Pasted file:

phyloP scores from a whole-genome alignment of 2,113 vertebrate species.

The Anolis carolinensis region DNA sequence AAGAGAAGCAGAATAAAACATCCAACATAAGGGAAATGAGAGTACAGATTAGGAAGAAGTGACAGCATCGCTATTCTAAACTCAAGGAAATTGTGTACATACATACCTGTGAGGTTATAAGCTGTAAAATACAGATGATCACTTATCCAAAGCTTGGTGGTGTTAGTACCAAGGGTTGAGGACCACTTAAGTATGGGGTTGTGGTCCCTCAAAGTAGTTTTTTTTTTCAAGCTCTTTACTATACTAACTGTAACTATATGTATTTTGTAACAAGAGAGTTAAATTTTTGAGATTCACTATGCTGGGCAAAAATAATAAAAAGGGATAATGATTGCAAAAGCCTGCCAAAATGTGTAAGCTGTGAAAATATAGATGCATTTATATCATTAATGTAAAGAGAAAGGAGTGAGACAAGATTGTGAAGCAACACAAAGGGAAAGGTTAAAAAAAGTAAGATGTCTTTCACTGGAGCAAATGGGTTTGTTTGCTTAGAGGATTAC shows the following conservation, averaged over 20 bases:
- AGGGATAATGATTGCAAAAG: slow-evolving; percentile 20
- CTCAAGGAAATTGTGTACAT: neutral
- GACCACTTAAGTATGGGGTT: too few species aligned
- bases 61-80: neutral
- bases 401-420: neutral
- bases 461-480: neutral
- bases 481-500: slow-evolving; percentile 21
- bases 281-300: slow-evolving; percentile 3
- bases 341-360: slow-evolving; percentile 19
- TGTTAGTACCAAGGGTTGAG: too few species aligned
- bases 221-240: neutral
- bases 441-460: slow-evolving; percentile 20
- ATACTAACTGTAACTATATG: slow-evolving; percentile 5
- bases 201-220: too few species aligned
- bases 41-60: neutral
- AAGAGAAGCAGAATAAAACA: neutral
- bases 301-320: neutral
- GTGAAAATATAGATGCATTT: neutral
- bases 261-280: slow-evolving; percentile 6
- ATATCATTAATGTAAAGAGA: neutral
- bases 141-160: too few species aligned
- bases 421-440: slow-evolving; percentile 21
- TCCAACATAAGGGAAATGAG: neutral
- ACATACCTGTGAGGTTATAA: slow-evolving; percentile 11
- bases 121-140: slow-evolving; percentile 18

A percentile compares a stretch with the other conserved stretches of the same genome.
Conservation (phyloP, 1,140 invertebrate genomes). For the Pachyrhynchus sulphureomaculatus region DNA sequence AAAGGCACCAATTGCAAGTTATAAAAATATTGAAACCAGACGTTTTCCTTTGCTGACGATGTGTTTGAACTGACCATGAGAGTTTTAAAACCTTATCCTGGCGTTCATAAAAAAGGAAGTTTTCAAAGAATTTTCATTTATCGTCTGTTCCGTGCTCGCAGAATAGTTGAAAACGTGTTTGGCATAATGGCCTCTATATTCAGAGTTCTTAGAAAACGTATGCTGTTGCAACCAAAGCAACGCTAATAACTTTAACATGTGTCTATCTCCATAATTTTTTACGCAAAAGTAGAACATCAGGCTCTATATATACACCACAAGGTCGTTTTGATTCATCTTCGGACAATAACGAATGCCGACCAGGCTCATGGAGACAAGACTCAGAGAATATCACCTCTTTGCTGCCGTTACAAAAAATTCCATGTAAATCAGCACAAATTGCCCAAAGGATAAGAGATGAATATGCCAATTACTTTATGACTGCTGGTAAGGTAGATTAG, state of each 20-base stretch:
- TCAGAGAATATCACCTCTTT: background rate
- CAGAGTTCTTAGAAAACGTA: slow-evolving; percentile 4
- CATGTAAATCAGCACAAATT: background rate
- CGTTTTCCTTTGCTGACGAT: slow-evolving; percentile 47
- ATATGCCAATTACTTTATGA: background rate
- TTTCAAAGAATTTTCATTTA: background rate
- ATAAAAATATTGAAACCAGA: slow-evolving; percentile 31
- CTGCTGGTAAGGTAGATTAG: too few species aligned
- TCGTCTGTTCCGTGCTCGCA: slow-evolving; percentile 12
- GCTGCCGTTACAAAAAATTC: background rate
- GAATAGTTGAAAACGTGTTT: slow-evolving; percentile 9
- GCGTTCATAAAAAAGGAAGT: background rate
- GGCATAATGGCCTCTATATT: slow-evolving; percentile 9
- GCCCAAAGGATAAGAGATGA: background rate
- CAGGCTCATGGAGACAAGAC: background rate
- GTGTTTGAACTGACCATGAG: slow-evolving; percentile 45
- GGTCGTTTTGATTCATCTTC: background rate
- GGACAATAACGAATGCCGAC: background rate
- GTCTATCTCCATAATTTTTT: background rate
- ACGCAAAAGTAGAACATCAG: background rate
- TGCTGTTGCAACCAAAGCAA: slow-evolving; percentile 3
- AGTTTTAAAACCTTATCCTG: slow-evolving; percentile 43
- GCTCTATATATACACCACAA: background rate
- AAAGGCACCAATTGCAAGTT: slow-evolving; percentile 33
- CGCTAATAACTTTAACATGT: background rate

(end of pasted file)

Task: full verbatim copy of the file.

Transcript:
phyloP scores from a whole-genome alignment of 2,113 vertebrate species.

The Anolis carolinensis region DNA sequence AAGAGAAGCAGAATAAAACATCCAACATAAGGGAAATGAGAGTACAGATTAGGAAGAAGTGACAGCATCGCTATTCTAAACTCAAGGAAATTGTGTACATACATACCTGTGAGGTTATAAGCTGTAAAATACAGATGATCACTTATCCAAAGCTTGGTGGTGTTAGTACCAAGGGTTGAGGACCACTTAAGTATGGGGTTGTGGTCCCTCAAAGTAGTTTTTTTTTTCAAGCTCTTTACTATACTAACTGTAACTATATGTATTTTGTAACAAGAGAGTTAAATTTTTGAGATTCACTATGCTGGGCAAAAATAATAAAAAGGGATAATGATTGCAAAAGCCTGCCAAAATGTGTAAGCTGTGAAAATATAGATGCATTTATATCATTAATGTAAAGAGAAAGGAGTGAGACAAGATTGTGAAGCAACACAAAGGGAAAGGTTAAAAAAAGTAAGATGTCTTTCACTGGAGCAAATGGGTTTGTTTGCTTAGAGGATTAC shows the following conservation, averaged over 20 bases:
- AGGGATAATGATTGCAAAAG: slow-evolving; percentile 20
- CTCAAGGAAATTGTGTACAT: neutral
- GACCACTTAAGTATGGGGTT: too few species aligned
- bases 61-80: neutral
- bases 401-420: neutral
- bases 461-480: neutral
- bases 481-500: slow-evolving; percentile 21
- bases 281-300: slow-evolving; percentile 3
- bases 341-360: slow-evolving; percentile 19
- TGTTAGTACCAAGGGTTGAG: too few species aligned
- bases 221-240: neutral
- bases 441-460: slow-evolving; percentile 20
- ATACTAACTGTAACTATATG: slow-evolving; percentile 5
- bases 201-220: too few species aligned
- bases 41-60: neutral
- AAGAGAAGCAGAATAAAACA: neutral
- bases 301-320: neutral
- GTGAAAATATAGATGCATTT: neutral
- bases 261-280: slow-evolving; percentile 6
- ATATCATTAATGTAAAGAGA: neutral
- bases 141-160: too few species aligned
- bases 421-440: slow-evolving; percentile 21
- TCCAACATAAGGGAAATGAG: neutral
- ACATACCTGTGAGGTTATAA: slow-evolving; percentile 11
- bases 121-140: slow-evolving; percentile 18

A percentile compares a stretch with the other conserved stretches of the same genome.
Conservation (phyloP, 1,140 invertebrate genomes). For the Pachyrhynchus sulphureomaculatus region DNA sequence AAAGGCACCAATTGCAAGTTATAAAAATATTGAAACCAGACGTTTTCCTTTGCTGACGATGTGTTTGAACTGACCATGAGAGTTTTAAAACCTTATCCTGGCGTTCATAAAAAAGGAAGTTTTCAAAGAATTTTCATTTATCGTCTGTTCCGTGCTCGCAGAATAGTTGAAAACGTGTTTGGCATAATGGCCTCTATATTCAGAGTTCTTAGAAAACGTATGCTGTTGCAACCAAAGCAACGCTAATAACTTTAACATGTGTCTATCTCCATAATTTTTTACGCAAAAGTAGAACATCAGGCTCTATATATACACCACAAGGTCGTTTTGATTCATCTTCGGACAATAACGAATGCCGACCAGGCTCATGGAGACAAGACTCAGAGAATATCACCTCTTTGCTGCCGTTACAAAAAATTCCATGTAAATCAGCACAAATTGCCCAAAGGATAAGAGATGAATATGCCAATTACTTTATGACTGCTGGTAAGGTAGATTAG, state of each 20-base stretch:
- TCAGAGAATATCACCTCTTT: background rate
- CAGAGTTCTTAGAAAACGTA: slow-evolving; percentile 4
- CATGTAAATCAGCACAAATT: background rate
- CGTTTTCCTTTGCTGACGAT: slow-evolving; percentile 47
- ATATGCCAATTACTTTATGA: background rate
- TTTCAAAGAATTTTCATTTA: background rate
- ATAAAAATATTGAAACCAGA: slow-evolving; percentile 31
- CTGCTGGTAAGGTAGATTAG: too few species aligned
- TCGTCTGTTCCGTGCTCGCA: slow-evolving; percentile 12
- GCTGCCGTTACAAAAAATTC: background rate
- GAATAGTTGAAAACGTGTTT: slow-evolving; percentile 9
- GCGTTCATAAAAAAGGAAGT: background rate
- GGCATAATGGCCTCTATATT: slow-evolving; percentile 9
- GCCCAAAGGATAAGAGATGA: background rate
- CAGGCTCATGGAGACAAGAC: background rate
- GTGTTTGAACTGACCATGAG: slow-evolving; percentile 45
- GGTCGTTTTGATTCATCTTC: background rate
- GGACAATAACGAATGCCGAC: background rate
- GTCTATCTCCATAATTTTTT: background rate
- ACGCAAAAGTAGAACATCAG: background rate
- TGCTGTTGCAACCAAAGCAA: slow-evolving; percentile 3
- AGTTTTAAAACCTTATCCTG: slow-evolving; percentile 43
- GCTCTATATATACACCACAA: background rate
- AAAGGCACCAATTGCAAGTT: slow-evolving; percentile 33
- CGCTAATAACTTTAACATGT: background rate